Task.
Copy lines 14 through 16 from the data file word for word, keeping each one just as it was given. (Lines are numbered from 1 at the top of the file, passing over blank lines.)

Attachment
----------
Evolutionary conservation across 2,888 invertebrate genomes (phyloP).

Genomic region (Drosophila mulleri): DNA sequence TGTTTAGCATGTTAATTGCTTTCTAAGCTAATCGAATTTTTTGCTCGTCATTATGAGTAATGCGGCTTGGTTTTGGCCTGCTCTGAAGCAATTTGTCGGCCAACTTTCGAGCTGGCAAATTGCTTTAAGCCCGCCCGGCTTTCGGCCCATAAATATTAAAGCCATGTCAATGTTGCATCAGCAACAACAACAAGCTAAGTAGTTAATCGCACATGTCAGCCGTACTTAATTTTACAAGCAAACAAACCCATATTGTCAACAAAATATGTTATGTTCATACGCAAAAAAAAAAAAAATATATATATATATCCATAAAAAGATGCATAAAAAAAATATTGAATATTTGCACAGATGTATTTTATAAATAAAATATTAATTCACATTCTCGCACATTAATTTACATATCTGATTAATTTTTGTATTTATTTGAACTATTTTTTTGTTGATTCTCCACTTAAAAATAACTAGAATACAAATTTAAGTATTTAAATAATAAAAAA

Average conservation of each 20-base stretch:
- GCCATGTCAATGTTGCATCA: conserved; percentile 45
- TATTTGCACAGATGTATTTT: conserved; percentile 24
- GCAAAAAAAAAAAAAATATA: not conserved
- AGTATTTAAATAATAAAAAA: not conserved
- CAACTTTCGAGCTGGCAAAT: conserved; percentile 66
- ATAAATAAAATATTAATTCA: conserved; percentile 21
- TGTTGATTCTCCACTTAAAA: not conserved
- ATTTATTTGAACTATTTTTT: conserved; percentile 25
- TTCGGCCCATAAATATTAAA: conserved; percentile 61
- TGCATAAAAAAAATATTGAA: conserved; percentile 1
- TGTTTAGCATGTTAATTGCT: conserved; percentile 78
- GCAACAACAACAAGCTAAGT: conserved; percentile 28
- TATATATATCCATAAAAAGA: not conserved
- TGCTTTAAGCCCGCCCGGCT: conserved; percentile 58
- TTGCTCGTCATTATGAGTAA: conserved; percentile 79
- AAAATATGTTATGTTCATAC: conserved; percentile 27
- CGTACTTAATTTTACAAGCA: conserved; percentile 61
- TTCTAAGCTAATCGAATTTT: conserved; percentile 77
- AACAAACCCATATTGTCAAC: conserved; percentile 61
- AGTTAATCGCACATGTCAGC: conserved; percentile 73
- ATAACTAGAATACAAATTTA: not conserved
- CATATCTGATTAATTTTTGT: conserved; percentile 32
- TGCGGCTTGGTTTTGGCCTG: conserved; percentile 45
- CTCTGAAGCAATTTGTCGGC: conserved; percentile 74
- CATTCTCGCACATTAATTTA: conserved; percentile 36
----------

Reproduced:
- TGTTTAGCATGTTAATTGCT: conserved; percentile 78
- GCAACAACAACAAGCTAAGT: conserved; percentile 28
- TATATATATCCATAAAAAGA: not conserved